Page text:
Sushant: Now when you say establishing a sales funnel, let’s say that I joined a LinkedIn group and it’s a LinkedIn group that is in my niche, and there are people who are in my niche and who may be my prospective clients, I joined the group, I started posting useful content there, that is useful to other people. Other people start noticing me. When you say about creating a sales funnel, what does that mean in terms of actually getting a client from there?
Karen: It depends on how you like to manage your contacts. You can do it on paper if you want. If you’re in a group and somebody’s asking, let’s say you sell phone systems, and you’re in a group that’s specific, you sell Sysco phone systems or Toshiba phone systems, you want to join very specific groups, you want to be a resource, but if people come in there and say, “What do you guys think? I’m the market for and I need this.” Okay, that goes under sales call. I can write their name on a card, I don’t care if it’s an index card, you’ve now gotten some indications that these people might be interested in buying things. You can find out what people are searching for. You can see who their titles are. You can even just find their titles and profiles, if you know that they’re a buyer for what you’re selling by what’s in their profile, you can put them in your sales funnel. And again, it might be just a warm way of staying in contact with them from the group cause you know what they’re asking about. I use Zoho, as a contact manager system, and there’s a Zoho group in there, and one of the things that I wanted to do was, I wanted to have an automated way for people to set up appointments with me that automatically imported them into Zoho. That I didn’t have to do anything manually. And I asked in that group, “Who’s doing this and how did they do it?” And I had a few people reach out to me saying, “I can help you with that.” So now I’m in their sales funnel. You have to just pay attention. And again, it’s all about conversations. What you say in the conversations and one customer at a time you’ll be bringing people into your world, and you bring them into your sales funnel. And you manage them. I manage them with Zoho but, you can manage them with whatever you want. You can manage them with index cards.
Sushant: That’s a very good point. I don’t know exactly what Zoho does, but my question is that, you have different social media now. You have Twitter, there’s conversations going on there, you’re engaging people on Twitter, there’s Facebook, there’s LinkedIn, now there’s Google+, without spending eight hours every day, are there tools that help you to manage those conversations? Or do you have to go specifically on LinkedIn to see what people are saying? How do you manage those conversations?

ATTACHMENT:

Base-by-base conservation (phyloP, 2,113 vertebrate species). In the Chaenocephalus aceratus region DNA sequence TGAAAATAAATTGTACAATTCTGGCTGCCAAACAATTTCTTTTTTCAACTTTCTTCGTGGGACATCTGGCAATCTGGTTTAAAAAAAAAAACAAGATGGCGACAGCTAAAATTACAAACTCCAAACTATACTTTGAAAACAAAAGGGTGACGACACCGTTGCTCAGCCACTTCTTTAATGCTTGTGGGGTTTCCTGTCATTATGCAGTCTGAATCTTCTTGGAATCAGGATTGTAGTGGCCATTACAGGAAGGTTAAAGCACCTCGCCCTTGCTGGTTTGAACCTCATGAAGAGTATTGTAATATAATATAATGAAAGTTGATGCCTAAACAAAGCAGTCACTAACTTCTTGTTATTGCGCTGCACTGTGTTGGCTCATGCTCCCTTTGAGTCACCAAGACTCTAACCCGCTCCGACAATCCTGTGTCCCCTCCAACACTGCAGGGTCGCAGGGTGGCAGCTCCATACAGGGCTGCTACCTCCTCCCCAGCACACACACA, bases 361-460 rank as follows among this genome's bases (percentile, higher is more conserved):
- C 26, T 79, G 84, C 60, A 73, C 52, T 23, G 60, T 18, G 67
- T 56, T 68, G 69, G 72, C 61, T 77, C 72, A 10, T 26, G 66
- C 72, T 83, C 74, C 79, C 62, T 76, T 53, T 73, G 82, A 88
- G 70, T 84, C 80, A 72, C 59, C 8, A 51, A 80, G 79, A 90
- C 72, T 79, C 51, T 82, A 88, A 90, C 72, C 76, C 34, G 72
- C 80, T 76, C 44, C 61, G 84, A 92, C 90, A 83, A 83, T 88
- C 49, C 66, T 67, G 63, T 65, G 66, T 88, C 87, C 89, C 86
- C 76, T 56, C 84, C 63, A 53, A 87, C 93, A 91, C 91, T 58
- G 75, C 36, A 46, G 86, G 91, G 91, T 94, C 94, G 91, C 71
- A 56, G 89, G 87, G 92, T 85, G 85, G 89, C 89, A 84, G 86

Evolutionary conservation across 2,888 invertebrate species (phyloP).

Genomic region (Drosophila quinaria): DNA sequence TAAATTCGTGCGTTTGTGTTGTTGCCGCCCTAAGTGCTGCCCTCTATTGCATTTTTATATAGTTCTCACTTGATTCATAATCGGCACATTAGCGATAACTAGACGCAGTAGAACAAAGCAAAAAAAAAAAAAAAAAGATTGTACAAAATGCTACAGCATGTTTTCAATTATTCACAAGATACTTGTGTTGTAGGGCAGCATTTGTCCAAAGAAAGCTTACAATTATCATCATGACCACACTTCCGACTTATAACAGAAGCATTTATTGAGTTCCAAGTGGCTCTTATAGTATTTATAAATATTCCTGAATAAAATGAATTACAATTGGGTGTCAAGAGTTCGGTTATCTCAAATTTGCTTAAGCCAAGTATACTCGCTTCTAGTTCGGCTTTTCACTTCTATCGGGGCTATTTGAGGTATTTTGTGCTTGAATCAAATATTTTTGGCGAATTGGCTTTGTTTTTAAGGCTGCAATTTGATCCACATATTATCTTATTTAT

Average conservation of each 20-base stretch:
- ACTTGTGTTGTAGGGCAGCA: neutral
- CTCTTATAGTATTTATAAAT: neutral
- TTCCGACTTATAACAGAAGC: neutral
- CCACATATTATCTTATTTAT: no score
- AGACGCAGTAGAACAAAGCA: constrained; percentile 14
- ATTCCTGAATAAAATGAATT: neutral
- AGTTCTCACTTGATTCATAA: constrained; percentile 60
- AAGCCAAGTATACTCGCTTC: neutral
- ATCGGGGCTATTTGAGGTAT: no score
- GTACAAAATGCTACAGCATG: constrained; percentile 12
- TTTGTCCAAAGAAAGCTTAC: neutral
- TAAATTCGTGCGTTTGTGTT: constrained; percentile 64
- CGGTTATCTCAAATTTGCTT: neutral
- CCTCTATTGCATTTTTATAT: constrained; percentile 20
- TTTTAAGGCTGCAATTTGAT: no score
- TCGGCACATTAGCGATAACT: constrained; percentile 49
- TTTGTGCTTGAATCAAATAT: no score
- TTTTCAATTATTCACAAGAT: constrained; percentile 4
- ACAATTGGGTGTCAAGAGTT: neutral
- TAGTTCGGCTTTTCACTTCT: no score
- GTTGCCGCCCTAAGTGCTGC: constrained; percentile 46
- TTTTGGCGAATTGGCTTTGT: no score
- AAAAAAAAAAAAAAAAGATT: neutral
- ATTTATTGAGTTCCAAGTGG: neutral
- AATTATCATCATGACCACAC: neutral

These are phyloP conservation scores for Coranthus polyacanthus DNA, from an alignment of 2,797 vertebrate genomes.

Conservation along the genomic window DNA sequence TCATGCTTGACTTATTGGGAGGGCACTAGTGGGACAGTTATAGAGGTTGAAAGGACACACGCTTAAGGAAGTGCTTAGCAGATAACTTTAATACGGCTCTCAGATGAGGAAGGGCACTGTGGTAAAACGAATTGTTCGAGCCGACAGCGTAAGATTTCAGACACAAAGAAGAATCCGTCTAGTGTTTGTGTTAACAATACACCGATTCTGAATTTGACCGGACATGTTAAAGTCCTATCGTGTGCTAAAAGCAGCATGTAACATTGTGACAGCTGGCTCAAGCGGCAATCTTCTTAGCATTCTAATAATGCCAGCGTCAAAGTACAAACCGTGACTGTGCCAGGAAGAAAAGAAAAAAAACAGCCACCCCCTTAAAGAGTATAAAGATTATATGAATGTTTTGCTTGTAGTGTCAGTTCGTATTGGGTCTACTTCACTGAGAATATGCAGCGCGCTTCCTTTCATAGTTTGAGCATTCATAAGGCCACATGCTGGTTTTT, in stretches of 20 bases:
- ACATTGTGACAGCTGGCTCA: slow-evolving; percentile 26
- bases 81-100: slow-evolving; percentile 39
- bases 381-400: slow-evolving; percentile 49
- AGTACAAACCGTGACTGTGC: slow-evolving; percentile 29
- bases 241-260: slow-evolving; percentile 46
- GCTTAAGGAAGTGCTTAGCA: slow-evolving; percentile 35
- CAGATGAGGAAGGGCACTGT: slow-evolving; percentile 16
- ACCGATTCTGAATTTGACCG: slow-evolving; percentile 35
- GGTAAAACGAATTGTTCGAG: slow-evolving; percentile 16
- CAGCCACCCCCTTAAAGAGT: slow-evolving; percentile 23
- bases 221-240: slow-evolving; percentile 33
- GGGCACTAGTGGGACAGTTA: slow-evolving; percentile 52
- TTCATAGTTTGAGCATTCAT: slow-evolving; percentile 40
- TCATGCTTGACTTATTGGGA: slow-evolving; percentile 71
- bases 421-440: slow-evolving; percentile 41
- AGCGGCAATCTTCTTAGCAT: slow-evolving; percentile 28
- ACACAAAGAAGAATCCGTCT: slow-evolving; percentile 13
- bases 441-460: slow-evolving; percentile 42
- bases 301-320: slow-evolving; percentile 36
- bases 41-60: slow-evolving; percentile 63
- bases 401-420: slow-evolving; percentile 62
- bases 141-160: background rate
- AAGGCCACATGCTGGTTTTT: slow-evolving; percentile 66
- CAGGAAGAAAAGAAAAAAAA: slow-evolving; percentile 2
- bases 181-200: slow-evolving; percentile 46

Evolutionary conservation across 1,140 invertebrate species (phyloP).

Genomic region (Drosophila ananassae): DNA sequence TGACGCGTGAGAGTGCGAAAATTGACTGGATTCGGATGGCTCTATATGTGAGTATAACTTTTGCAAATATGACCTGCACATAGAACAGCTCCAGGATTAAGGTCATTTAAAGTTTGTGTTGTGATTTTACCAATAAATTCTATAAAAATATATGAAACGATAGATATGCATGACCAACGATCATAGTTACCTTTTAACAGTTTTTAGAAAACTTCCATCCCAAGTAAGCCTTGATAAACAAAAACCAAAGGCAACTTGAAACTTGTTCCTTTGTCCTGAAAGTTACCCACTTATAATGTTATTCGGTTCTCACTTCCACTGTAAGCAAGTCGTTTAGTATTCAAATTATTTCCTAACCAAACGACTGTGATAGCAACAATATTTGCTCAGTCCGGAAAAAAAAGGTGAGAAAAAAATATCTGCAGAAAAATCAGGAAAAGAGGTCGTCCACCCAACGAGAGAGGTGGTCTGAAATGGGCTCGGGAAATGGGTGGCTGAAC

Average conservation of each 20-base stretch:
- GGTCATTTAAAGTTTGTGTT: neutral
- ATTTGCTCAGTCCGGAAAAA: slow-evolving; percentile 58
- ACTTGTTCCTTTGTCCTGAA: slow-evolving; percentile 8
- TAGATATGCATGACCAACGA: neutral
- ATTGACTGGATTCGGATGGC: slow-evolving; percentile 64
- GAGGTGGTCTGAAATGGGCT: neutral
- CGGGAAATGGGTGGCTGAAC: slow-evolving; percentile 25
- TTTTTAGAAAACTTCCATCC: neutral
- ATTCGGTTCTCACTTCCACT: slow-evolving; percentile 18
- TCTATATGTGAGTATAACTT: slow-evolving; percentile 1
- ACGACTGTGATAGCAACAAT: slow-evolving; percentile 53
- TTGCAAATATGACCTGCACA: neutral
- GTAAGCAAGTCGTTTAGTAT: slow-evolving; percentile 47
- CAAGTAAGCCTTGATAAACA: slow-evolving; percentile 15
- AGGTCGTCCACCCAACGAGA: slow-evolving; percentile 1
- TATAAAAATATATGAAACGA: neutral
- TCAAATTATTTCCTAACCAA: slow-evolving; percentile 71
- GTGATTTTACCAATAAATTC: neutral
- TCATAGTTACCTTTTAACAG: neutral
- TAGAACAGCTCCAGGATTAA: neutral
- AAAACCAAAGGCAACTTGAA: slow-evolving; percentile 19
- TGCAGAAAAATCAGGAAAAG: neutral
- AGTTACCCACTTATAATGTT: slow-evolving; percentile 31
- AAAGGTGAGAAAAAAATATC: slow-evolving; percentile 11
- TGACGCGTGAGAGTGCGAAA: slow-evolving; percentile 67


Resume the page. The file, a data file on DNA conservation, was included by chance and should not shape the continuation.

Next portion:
Karen: There are tools, and I’ll talk about them in a second. But first of all, you just have to know what works best for you. We talked about having really specific to your clients. Most of my work is done in LinkedIn. So most of the work I do is helping people use LinkedIn to leverage their businesses. So for me, I’m on LinkedIn a lot. I’m also on Twitter a lot and Facebook. For me those are the things that I’m on mostly. My business doesn’t really lend itself that well to Pinterest, Instagram, there’s just not enough hors in the day. So pick what you think works for you and stay focused on that. But Zoho as well as some other automated contact management systems has a plug in, a social media plug in. So if I add you for instance to my Zoho as a contact in my Zoho system, underneath your profile, I can link your Twitter profile, your LinkedIn profile, however we’re connected. So if I know I have a call with you at two o’clock, or I want to reach out to you, or I’m just following up with you to see what you’ve got going on, I can go right to your contact in my contact management system, and I can see what you posted recently on all those sites. And I can see that you recently posted about the fact that you bought a new car. So when I talk to you I’m going to say, “I hear you just bought a Mustang.” So it gives you a way to aggregate their social media activity before you talk to them. Again, it’s all about paying attention and again, I’m not looking for five thousand clients, I’m looking for one client at a time.